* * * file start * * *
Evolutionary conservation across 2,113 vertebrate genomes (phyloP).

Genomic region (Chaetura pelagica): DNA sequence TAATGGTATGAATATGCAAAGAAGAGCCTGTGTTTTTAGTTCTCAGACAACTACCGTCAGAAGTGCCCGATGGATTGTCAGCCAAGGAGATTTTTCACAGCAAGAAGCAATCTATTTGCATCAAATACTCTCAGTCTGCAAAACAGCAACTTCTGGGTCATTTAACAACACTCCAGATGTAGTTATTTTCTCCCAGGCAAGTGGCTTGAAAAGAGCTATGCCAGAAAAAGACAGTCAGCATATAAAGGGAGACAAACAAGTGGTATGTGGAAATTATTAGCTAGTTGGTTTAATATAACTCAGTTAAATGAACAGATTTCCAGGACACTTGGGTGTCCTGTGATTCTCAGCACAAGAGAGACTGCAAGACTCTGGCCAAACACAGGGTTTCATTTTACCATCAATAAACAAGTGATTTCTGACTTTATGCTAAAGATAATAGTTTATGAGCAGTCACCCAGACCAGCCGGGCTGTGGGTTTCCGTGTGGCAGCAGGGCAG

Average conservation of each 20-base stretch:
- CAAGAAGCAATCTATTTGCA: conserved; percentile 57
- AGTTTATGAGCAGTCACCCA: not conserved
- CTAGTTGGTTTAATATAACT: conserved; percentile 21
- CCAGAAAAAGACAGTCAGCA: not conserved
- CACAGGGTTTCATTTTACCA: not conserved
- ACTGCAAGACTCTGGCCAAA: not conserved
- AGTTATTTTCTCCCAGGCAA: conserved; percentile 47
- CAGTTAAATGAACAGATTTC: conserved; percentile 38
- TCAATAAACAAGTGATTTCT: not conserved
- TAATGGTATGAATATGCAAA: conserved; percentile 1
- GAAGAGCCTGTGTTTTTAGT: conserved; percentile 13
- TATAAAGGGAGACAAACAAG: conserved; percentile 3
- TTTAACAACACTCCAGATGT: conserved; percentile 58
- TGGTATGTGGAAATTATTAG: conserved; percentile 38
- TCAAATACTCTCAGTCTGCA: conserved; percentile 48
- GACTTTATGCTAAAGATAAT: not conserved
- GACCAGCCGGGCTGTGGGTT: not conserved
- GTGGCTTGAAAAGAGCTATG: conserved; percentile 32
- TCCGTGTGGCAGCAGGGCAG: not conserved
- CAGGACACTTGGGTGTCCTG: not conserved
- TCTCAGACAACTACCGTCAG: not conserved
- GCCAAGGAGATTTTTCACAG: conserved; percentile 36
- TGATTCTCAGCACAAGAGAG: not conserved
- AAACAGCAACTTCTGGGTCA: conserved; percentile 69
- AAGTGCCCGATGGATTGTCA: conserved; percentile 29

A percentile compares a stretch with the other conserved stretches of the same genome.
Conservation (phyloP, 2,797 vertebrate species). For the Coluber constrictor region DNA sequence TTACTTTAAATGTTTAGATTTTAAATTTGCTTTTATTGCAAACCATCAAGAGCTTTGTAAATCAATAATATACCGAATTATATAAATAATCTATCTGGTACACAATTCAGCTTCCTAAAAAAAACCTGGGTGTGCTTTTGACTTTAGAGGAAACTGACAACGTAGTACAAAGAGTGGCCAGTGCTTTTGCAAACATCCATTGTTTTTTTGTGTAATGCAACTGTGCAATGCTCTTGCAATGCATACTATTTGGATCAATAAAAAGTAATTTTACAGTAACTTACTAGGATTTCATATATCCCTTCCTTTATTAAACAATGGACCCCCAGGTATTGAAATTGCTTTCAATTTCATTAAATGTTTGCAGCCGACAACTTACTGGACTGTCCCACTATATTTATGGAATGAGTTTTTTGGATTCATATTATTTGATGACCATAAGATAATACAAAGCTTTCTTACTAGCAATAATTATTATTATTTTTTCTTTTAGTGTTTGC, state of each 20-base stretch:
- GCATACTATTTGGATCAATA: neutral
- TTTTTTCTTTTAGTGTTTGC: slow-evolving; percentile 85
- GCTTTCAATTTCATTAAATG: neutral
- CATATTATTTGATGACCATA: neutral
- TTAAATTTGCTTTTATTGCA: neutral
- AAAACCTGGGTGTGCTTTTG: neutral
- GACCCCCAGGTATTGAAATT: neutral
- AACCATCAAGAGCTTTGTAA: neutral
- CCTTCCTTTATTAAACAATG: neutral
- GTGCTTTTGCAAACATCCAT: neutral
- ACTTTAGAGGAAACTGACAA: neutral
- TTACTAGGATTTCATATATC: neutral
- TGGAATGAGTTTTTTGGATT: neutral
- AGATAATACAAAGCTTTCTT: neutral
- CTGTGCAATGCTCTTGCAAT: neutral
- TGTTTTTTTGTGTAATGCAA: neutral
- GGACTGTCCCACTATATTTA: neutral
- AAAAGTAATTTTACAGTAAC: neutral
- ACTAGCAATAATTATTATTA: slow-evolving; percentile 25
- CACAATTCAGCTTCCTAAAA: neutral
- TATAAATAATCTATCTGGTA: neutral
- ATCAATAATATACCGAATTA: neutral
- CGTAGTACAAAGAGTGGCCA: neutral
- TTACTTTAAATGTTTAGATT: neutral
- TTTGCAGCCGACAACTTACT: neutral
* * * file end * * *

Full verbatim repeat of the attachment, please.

Evolutionary conservation across 2,113 vertebrate genomes (phyloP).

Genomic region (Chaetura pelagica): DNA sequence TAATGGTATGAATATGCAAAGAAGAGCCTGTGTTTTTAGTTCTCAGACAACTACCGTCAGAAGTGCCCGATGGATTGTCAGCCAAGGAGATTTTTCACAGCAAGAAGCAATCTATTTGCATCAAATACTCTCAGTCTGCAAAACAGCAACTTCTGGGTCATTTAACAACACTCCAGATGTAGTTATTTTCTCCCAGGCAAGTGGCTTGAAAAGAGCTATGCCAGAAAAAGACAGTCAGCATATAAAGGGAGACAAACAAGTGGTATGTGGAAATTATTAGCTAGTTGGTTTAATATAACTCAGTTAAATGAACAGATTTCCAGGACACTTGGGTGTCCTGTGATTCTCAGCACAAGAGAGACTGCAAGACTCTGGCCAAACACAGGGTTTCATTTTACCATCAATAAACAAGTGATTTCTGACTTTATGCTAAAGATAATAGTTTATGAGCAGTCACCCAGACCAGCCGGGCTGTGGGTTTCCGTGTGGCAGCAGGGCAG

Average conservation of each 20-base stretch:
- CAAGAAGCAATCTATTTGCA: conserved; percentile 57
- AGTTTATGAGCAGTCACCCA: not conserved
- CTAGTTGGTTTAATATAACT: conserved; percentile 21
- CCAGAAAAAGACAGTCAGCA: not conserved
- CACAGGGTTTCATTTTACCA: not conserved
- ACTGCAAGACTCTGGCCAAA: not conserved
- AGTTATTTTCTCCCAGGCAA: conserved; percentile 47
- CAGTTAAATGAACAGATTTC: conserved; percentile 38
- TCAATAAACAAGTGATTTCT: not conserved
- TAATGGTATGAATATGCAAA: conserved; percentile 1
- GAAGAGCCTGTGTTTTTAGT: conserved; percentile 13
- TATAAAGGGAGACAAACAAG: conserved; percentile 3
- TTTAACAACACTCCAGATGT: conserved; percentile 58
- TGGTATGTGGAAATTATTAG: conserved; percentile 38
- TCAAATACTCTCAGTCTGCA: conserved; percentile 48
- GACTTTATGCTAAAGATAAT: not conserved
- GACCAGCCGGGCTGTGGGTT: not conserved
- GTGGCTTGAAAAGAGCTATG: conserved; percentile 32
- TCCGTGTGGCAGCAGGGCAG: not conserved
- CAGGACACTTGGGTGTCCTG: not conserved
- TCTCAGACAACTACCGTCAG: not conserved
- GCCAAGGAGATTTTTCACAG: conserved; percentile 36
- TGATTCTCAGCACAAGAGAG: not conserved
- AAACAGCAACTTCTGGGTCA: conserved; percentile 69
- AAGTGCCCGATGGATTGTCA: conserved; percentile 29

A percentile compares a stretch with the other conserved stretches of the same genome.
Conservation (phyloP, 2,797 vertebrate species). For the Coluber constrictor region DNA sequence TTACTTTAAATGTTTAGATTTTAAATTTGCTTTTATTGCAAACCATCAAGAGCTTTGTAAATCAATAATATACCGAATTATATAAATAATCTATCTGGTACACAATTCAGCTTCCTAAAAAAAACCTGGGTGTGCTTTTGACTTTAGAGGAAACTGACAACGTAGTACAAAGAGTGGCCAGTGCTTTTGCAAACATCCATTGTTTTTTTGTGTAATGCAACTGTGCAATGCTCTTGCAATGCATACTATTTGGATCAATAAAAAGTAATTTTACAGTAACTTACTAGGATTTCATATATCCCTTCCTTTATTAAACAATGGACCCCCAGGTATTGAAATTGCTTTCAATTTCATTAAATGTTTGCAGCCGACAACTTACTGGACTGTCCCACTATATTTATGGAATGAGTTTTTTGGATTCATATTATTTGATGACCATAAGATAATACAAAGCTTTCTTACTAGCAATAATTATTATTATTTTTTCTTTTAGTGTTTGC, state of each 20-base stretch:
- GCATACTATTTGGATCAATA: neutral
- TTTTTTCTTTTAGTGTTTGC: slow-evolving; percentile 85
- GCTTTCAATTTCATTAAATG: neutral
- CATATTATTTGATGACCATA: neutral
- TTAAATTTGCTTTTATTGCA: neutral
- AAAACCTGGGTGTGCTTTTG: neutral
- GACCCCCAGGTATTGAAATT: neutral
- AACCATCAAGAGCTTTGTAA: neutral
- CCTTCCTTTATTAAACAATG: neutral
- GTGCTTTTGCAAACATCCAT: neutral
- ACTTTAGAGGAAACTGACAA: neutral
- TTACTAGGATTTCATATATC: neutral
- TGGAATGAGTTTTTTGGATT: neutral
- AGATAATACAAAGCTTTCTT: neutral
- CTGTGCAATGCTCTTGCAAT: neutral
- TGTTTTTTTGTGTAATGCAA: neutral
- GGACTGTCCCACTATATTTA: neutral
- AAAAGTAATTTTACAGTAAC: neutral
- ACTAGCAATAATTATTATTA: slow-evolving; percentile 25
- CACAATTCAGCTTCCTAAAA: neutral
- TATAAATAATCTATCTGGTA: neutral
- ATCAATAATATACCGAATTA: neutral
- CGTAGTACAAAGAGTGGCCA: neutral
- TTACTTTAAATGTTTAGATT: neutral
- TTTGCAGCCGACAACTTACT: neutral